All vehicle insurance
All business insurance
By business type
All investment products
With winter comes the threat of damage to your home from snow, ice and freezing. Did you know that homeowners file five times as many claims for damage due to burst pipes than claims for fire damage? Protect your pipes with these tips.
Turn on the taps
Let the water drip in extreme cold. Even if the water does freeze, this will relieve some of the water pressure and keep the pipe from bursting.
Leave the cabinets open under your kitchen and bathroom sinks. This keeps warm air circulating around your pipes.
Wrap the pipes
If your pipes are in areas that don't get warm air, consider insulating them with insulation sleeves or wrapping. You can get foam rubber or fiberglass sleeves at your local hardware store, or call a plumber to do it for you.
Seal the gaps
Cracks in your home’s outside walls or foundation should be caulked to keep cold air away from your pipes.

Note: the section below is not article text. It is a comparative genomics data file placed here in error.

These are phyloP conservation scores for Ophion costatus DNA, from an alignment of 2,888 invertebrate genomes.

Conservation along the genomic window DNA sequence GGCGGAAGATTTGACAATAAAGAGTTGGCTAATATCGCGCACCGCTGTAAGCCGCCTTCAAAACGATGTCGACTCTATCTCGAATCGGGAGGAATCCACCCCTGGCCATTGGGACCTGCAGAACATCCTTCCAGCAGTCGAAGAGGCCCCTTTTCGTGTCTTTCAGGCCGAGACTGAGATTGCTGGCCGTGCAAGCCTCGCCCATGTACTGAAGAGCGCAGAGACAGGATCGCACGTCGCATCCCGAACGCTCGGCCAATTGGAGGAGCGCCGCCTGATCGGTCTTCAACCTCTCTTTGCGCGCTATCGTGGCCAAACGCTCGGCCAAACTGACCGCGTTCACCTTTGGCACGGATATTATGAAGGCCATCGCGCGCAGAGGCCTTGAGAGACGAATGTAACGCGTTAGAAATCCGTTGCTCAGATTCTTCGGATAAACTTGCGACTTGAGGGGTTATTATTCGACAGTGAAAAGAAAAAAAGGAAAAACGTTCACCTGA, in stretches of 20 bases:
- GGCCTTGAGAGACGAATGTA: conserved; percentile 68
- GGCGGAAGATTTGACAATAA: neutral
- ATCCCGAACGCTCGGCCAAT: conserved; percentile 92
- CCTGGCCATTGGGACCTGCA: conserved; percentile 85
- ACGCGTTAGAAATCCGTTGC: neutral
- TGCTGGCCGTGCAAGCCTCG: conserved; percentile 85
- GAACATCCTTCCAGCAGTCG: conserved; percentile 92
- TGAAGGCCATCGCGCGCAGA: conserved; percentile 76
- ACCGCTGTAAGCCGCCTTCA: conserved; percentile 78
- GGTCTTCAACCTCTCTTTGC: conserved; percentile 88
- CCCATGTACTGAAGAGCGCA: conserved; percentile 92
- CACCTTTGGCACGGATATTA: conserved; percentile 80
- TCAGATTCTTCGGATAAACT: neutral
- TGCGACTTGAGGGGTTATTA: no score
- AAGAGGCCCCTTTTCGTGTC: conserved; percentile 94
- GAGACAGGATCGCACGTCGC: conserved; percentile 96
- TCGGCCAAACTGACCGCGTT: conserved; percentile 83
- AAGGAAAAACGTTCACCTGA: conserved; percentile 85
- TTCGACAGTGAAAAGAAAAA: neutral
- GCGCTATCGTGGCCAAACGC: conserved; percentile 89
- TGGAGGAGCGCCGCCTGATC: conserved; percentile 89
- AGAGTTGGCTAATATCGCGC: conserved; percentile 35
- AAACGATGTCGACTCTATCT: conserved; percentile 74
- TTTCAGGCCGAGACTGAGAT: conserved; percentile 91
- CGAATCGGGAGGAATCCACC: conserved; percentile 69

Drain your pipes
If you're taking a trip in the winter, consider draining your pipes to prevent them from bursting. Shut off the main valve and then turn on all the taps (hot and cold) and let the water run until the pipes are emptied.
Keep the heat on
While it may not be the most cost-effective approach, keeping the heat on can help prevent pipes from bursting or freezing. Keeping the temperature set to at least 50° F on a regular basis should help keep your pipes warm.
Fitting pipes with extra insulation in typically cold areas of the home like basements or attics can help prevent them from freezing.
Federal income tax laws are complex and subject to change. Neither Nationwide nor its representatives give legal or tax advice. Please consult your attorney or tax advisor for answers to specific questions.
The information listed above was obtained from sources believed to be reliable. Nationwide, its affiliates and employees do not guarantee improved results based upon the information contained herein and assume no liability in connection with the information or the provided safety suggestions. The recommendations provided are general in nature; unique circumstances may not warrant or require implementation of some or all of the safety suggestions. There may be additional available safety procedures that are not referenced on this webpage.